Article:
You could make a 3D hunt client without changing any of the network code. And even play 3D hunt with other people on 2D clients without getting any advantages or disadvantages.

  • In other words: "Give me money for free! I don't feel like making an honest, productive living!!!"

  • by Grayhand (2610049) on Friday April 13, 2012 @05:54PM (#39680011)
    It's obvious that the lawsuits are ridiculous but what's most ridiculous is they are allowed to file after this many years. Usually there's a three year cut off. These companies, and some of them are the majors, sit back and let the totals add up until there are businesses valued in the hundreds of millions to billions of dollars to sue. It's a blatant way of preventing the offender from modifying their product to avoid being sued and to rack up as much damages as possible before filing. Some minor tweaks in WoW might have avoided the lawsuit so they sit quietly until the damages are massive then sue. Without reading the patents it's hard to say but some of their claims involve things that have been standard in gaming for more than 20 years. The biggest advance in WoW was faster computers and connections allowing multiple players to interact. Also how could it have "helped the businesses of virtual worlds gaming and the sale of virtual goods to grow into a multibillion-dollar industry" when the ones being sued were never aware of the patents in the first place. It's like patenting the wheel then keeping it to yourself then claiming the car companies stole your design.
    • by geekoid (135745)

      sigh. I wish people wuiold make an effort tounderstand the things they complain about.

      This is a continuous patent. It goes back to 1995

      http://en.wikipedia.org/wiki/Continuing_patent_application [wikipedia.org]

      Please try to understand the basic concepts of things you don't like.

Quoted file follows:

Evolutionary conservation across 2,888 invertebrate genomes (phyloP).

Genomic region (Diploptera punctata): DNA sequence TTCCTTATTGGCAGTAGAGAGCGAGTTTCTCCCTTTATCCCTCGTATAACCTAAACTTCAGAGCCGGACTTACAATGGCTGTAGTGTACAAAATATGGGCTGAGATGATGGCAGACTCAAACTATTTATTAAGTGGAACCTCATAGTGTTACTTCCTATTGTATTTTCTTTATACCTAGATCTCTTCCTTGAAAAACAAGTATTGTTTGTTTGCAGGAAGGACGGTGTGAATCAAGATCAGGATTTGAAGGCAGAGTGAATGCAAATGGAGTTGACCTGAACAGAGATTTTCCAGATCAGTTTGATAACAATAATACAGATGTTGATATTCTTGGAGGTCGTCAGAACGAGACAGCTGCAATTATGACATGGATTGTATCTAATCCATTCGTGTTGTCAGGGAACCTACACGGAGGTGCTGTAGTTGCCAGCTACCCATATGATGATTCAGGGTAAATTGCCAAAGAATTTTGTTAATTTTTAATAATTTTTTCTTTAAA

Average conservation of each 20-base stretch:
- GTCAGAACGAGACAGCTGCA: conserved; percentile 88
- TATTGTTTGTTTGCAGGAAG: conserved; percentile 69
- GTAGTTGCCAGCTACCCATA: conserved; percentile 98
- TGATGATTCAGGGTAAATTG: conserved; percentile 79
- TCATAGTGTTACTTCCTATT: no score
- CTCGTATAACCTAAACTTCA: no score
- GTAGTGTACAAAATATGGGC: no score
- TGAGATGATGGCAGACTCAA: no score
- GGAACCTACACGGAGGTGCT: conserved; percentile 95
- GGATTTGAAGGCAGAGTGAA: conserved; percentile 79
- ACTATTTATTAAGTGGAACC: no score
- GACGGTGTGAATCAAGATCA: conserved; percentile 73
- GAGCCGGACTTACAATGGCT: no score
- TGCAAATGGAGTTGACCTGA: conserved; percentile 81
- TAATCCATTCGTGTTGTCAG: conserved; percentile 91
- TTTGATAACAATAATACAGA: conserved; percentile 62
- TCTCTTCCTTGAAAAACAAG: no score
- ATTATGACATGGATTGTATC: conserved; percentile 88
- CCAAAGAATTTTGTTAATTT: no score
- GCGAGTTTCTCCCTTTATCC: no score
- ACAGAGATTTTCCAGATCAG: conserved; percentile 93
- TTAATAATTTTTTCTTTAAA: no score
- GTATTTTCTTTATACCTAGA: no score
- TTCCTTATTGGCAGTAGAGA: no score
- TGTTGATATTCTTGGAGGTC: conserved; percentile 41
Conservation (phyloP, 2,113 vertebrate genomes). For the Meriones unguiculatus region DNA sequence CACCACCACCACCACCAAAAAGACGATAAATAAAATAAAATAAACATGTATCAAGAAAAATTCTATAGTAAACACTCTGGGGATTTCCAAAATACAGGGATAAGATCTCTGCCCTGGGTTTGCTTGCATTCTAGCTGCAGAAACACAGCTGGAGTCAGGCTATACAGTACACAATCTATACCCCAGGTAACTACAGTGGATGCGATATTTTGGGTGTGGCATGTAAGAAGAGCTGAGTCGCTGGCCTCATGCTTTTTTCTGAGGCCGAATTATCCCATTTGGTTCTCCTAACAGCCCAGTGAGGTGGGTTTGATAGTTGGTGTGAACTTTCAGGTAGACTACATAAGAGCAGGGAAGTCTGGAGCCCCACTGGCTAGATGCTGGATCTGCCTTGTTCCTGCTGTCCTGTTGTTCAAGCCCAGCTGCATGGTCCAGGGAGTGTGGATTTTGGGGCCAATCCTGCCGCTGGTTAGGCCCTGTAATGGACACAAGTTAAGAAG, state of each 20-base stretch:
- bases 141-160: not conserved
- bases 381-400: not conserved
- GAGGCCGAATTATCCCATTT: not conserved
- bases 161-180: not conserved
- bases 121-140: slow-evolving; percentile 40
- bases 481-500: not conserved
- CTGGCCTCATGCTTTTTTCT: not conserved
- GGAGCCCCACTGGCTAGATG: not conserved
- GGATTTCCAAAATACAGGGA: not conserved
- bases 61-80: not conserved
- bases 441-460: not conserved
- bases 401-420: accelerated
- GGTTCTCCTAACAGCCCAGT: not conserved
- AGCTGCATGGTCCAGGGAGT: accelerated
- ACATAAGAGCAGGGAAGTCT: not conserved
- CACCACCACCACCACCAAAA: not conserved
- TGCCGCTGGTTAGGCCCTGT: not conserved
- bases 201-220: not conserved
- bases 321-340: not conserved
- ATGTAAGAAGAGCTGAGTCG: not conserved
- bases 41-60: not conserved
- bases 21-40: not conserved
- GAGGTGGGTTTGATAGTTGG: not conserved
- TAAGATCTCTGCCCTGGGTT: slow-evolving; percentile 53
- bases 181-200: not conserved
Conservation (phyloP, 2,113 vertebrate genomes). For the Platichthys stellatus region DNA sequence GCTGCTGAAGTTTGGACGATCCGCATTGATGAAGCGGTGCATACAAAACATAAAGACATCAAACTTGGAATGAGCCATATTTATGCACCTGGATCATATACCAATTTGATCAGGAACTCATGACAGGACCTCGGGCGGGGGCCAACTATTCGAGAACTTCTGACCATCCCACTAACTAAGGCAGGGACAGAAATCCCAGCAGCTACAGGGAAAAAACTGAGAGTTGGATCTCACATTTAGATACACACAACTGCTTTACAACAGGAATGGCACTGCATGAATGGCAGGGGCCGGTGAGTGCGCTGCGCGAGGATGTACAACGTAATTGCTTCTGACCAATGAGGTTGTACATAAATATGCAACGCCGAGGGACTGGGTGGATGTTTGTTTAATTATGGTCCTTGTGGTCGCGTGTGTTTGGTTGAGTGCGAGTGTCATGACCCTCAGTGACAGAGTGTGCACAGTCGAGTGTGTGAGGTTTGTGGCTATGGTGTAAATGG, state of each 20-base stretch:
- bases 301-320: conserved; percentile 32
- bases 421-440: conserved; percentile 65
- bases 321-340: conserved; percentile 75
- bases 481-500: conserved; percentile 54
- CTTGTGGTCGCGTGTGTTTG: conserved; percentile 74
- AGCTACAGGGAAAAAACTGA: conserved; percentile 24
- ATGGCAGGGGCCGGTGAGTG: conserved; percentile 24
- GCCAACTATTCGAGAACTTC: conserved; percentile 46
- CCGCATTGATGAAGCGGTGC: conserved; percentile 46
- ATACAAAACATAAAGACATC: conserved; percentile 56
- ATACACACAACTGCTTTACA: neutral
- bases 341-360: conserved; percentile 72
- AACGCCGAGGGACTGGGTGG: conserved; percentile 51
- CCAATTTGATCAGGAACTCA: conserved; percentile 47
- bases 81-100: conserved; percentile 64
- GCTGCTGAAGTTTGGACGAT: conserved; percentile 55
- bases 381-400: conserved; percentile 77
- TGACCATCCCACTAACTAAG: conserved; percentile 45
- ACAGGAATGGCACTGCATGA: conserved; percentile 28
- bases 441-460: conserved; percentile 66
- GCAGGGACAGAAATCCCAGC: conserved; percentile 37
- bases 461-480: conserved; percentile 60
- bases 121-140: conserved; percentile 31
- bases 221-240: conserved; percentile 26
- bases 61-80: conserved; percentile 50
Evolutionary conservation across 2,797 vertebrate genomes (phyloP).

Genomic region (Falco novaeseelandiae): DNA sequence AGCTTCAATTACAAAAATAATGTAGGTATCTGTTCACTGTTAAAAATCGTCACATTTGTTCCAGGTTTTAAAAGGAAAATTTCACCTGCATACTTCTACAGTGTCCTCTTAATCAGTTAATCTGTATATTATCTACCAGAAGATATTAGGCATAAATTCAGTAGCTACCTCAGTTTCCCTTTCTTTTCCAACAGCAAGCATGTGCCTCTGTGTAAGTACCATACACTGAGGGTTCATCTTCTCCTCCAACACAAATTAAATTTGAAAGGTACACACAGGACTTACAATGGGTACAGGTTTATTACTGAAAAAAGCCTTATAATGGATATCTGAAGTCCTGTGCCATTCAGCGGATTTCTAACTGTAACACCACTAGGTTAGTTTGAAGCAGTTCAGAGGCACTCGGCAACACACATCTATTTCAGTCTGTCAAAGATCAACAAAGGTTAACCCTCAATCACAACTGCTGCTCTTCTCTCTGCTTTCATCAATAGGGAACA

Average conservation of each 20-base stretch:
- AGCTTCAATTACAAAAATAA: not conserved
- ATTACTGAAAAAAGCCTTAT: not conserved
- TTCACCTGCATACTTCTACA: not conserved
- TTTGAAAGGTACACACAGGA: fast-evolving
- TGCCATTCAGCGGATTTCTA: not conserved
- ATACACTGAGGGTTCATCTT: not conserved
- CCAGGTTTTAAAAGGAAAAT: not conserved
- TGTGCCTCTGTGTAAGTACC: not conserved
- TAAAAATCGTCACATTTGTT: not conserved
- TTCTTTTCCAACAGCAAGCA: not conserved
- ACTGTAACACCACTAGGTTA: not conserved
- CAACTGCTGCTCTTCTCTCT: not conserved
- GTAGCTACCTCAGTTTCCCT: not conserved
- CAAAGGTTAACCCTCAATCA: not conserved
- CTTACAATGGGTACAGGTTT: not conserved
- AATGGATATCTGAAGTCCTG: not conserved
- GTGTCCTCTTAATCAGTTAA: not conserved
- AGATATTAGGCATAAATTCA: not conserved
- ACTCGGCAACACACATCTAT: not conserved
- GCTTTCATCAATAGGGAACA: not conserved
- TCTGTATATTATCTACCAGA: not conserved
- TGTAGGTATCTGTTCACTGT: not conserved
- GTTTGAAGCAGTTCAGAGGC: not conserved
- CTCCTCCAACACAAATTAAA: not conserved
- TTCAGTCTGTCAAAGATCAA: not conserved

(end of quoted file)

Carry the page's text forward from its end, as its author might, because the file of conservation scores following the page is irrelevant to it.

Anyone who doesn't do that is hating something based on a 'gut feeling'' which is useless.

      • by wmbetts (1306001)

        Okay they patented something obvious in 1995 instead of 2005. His point is they patented something so obvious everyone in that field had 0 idea that the patented existed, but still came to the same conclusion.

        • by Teancum (67324)

          I have a very hard time believing that nobody knew this patent existed, and certainly the developers at Blizzard should have known about Alpha World and Worlds, Inc. well before they started the game. Worlds, Inc. really did create some amazing software that was ground breaking in a whole bunch of ways and was well known to developers who were familiar with the state of the art... because these guys actually did create some of the first kind of custom avatars that had player to player interaction. Not rea

      • by alienzed (732782)
        Yeah, it's only ok to do that if politics are involved!
      • by makomk (752139)

        Ah, continuations on patents, that clever trick where you can legally claim to have invented something a decade before you actually thought of the idea.

  • The patent was filed March 19, 2009 and only describes the basic steps to display avatars in a MMO setting. WoW was released in 2004 and it certainly hasn't been the first (3D) MMO. The abuse seems so obvious that I don't think a trial would last long. And AFAIK the loser now has to pay the costs of the proceedings.

    • by Grond (15515)

      The company's earliest patents go back to at least 1996 [google.com] and possibly earlier. You also have to remember that many patents are the result of continuations or divisionals and can thus claim the benefit of the filing date of the parent application. The other patents that I looked at seem to derive from the same early filing. You can't just look at the filing date of the application, you have to go up the chain.

      And AFAIK the loser now has to pay the costs of the proceedings.

      As a general rule this is not corr

  • you should have a relatively short time limit to recognize your patent being used without permission and sue for it. waiting to see which business became profitable off you should invalidate your claim.